This is therefore one of the most consequential litmus tests of Masisi’s diplomatic, political and strategic acumen as CEO of Botswana Inc. Although Botswana was the first to publicly announce its intention to field a candidate, Magosi’s path to victory won’t be easy. The DRC has nominated a visibly competitive candidate, Faustin Luanga Mukela who is a seasoned Geneva insider with enviable accolades.
Botswana has the advantage of starting earlier and has assembled a well-oiled campaign vehicle proactively backed by the Head of State. It has also been engaging key players in the region, who will likely push for a ‘wait and see’ approach to see how the campaign unfolds. Gaborone also has the advantage of housing the headquarters of SADC and is fielding a candidate with SADC, civil service and development experience.
The race will be determined by a complex mix of factors. The candidates’ qualifications and experiences will play a big role, coupled with whether they have a compelling vision and appropriate priorities for leading SADC. Judging from President Ramaphosa’s body language and tone last week, South Africa is the big brother that will likely consider all its options first before picking a side. We must also consider the symbolism of the Botswana government’s working relationship with Afriforum, which may or may not bode well for Pretoria’s political elite. In addition, the diversity of SADC states (Francophone, Anglophone and Lusophone countries, as well as geographic, make up) makes it difficult to predict how they will vote.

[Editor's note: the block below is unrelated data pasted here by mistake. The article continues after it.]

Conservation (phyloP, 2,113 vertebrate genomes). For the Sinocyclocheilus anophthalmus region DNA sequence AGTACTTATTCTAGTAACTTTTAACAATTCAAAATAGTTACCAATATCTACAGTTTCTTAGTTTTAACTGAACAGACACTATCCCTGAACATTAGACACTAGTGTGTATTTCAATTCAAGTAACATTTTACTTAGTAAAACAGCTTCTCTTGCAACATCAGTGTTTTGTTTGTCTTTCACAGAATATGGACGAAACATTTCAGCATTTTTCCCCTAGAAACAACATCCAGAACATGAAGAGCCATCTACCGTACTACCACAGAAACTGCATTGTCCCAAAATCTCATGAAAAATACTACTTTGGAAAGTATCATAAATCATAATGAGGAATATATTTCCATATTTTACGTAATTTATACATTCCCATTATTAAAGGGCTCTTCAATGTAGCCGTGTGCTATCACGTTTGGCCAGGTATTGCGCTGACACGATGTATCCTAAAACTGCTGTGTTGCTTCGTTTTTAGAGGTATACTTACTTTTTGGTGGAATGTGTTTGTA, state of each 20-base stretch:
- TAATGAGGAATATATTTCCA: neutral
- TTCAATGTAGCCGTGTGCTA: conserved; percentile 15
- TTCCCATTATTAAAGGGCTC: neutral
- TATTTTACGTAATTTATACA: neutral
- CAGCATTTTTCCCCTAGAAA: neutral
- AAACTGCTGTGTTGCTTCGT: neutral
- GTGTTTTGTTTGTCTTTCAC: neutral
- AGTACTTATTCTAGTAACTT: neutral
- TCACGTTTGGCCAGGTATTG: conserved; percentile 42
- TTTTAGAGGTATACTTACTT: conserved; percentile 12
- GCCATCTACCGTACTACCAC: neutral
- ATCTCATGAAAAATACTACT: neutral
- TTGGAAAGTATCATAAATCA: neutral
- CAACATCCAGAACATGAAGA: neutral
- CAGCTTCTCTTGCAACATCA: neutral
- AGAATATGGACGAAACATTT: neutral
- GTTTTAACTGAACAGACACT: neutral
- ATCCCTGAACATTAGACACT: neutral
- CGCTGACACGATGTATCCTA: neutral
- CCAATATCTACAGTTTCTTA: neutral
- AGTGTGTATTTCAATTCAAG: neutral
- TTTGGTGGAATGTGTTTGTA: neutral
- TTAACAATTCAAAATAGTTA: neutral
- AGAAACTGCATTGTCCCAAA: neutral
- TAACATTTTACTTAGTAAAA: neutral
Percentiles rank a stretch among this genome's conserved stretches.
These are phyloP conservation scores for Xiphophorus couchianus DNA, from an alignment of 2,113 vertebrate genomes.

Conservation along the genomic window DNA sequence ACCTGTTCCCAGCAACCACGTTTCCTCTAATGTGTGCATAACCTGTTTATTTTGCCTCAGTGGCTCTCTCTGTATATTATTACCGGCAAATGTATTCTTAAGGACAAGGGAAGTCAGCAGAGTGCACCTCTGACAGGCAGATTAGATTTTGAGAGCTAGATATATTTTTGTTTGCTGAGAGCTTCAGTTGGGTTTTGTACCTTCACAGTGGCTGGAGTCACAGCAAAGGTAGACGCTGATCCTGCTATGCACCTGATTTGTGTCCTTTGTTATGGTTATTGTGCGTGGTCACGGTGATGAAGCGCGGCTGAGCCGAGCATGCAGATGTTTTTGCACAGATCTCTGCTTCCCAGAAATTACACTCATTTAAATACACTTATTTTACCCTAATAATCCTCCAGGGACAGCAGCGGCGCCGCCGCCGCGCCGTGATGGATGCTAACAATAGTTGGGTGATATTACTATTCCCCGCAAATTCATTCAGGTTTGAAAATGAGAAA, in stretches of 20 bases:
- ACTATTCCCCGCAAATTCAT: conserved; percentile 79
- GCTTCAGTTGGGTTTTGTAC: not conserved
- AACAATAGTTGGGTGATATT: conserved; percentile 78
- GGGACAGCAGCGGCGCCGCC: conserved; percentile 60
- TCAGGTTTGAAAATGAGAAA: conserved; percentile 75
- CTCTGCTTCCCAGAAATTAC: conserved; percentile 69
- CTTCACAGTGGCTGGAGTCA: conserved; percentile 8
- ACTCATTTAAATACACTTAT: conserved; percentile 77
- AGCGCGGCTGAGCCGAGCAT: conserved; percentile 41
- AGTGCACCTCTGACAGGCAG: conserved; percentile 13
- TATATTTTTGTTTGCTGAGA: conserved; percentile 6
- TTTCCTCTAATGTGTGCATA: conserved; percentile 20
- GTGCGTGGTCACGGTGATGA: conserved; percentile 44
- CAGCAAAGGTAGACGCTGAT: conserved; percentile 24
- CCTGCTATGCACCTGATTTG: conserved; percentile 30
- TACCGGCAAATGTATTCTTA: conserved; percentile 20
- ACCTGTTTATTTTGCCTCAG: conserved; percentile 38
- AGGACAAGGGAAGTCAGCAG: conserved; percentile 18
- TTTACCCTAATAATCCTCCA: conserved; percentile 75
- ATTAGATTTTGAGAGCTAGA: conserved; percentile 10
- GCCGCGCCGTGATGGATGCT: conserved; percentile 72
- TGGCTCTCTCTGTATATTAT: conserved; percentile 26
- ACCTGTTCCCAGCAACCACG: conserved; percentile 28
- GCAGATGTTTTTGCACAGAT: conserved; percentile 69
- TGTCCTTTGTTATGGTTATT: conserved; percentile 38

Other issues that shape the President’s regional travels are perhaps attached to the bigger questions of Botswana’s standing and interests in the region and in Africa as a whole. But his regional interests seem to be more focused towards Namibia. Windhoek might be the centerpiece to an idealistic and ambitious plan to build alternative trade routes. This will require boosting trade links in the region and exploring other non-traditional partnerships to connect to the rest of Africa. Namibia makes more sense for this hypothetical.
The two countries have been close allies and somewhat share in their ambition to grow their partnership beyond trade to include cross-border infrastructure, water, climate change and environmental cooperation and of course resolve the shared crises of poaching. South African trade routes presented significant difficulties at the early incidence of COVID-19 when the flow of goods was disrupted. There’s been an interest to redirect trade traffic through Botswana’s dry port in Walvis Bay to improve the flow of goods and open up productive trade routes to the West and the rest of Africa.
In essence, Namibia may be a strategic partner in the long term, but Botswana still needs to keep its options open and cannot afford to alienate South Africa. And so, the President’s task is to tread carefully, craft and execute a distinct image of Botswana that does not hesitate to pursue its interests but is bold enough to quietly leave the shadow of South Africa.
*Bakang Ntshingane is a political economist with keen interests in politics, foreign policy and economic development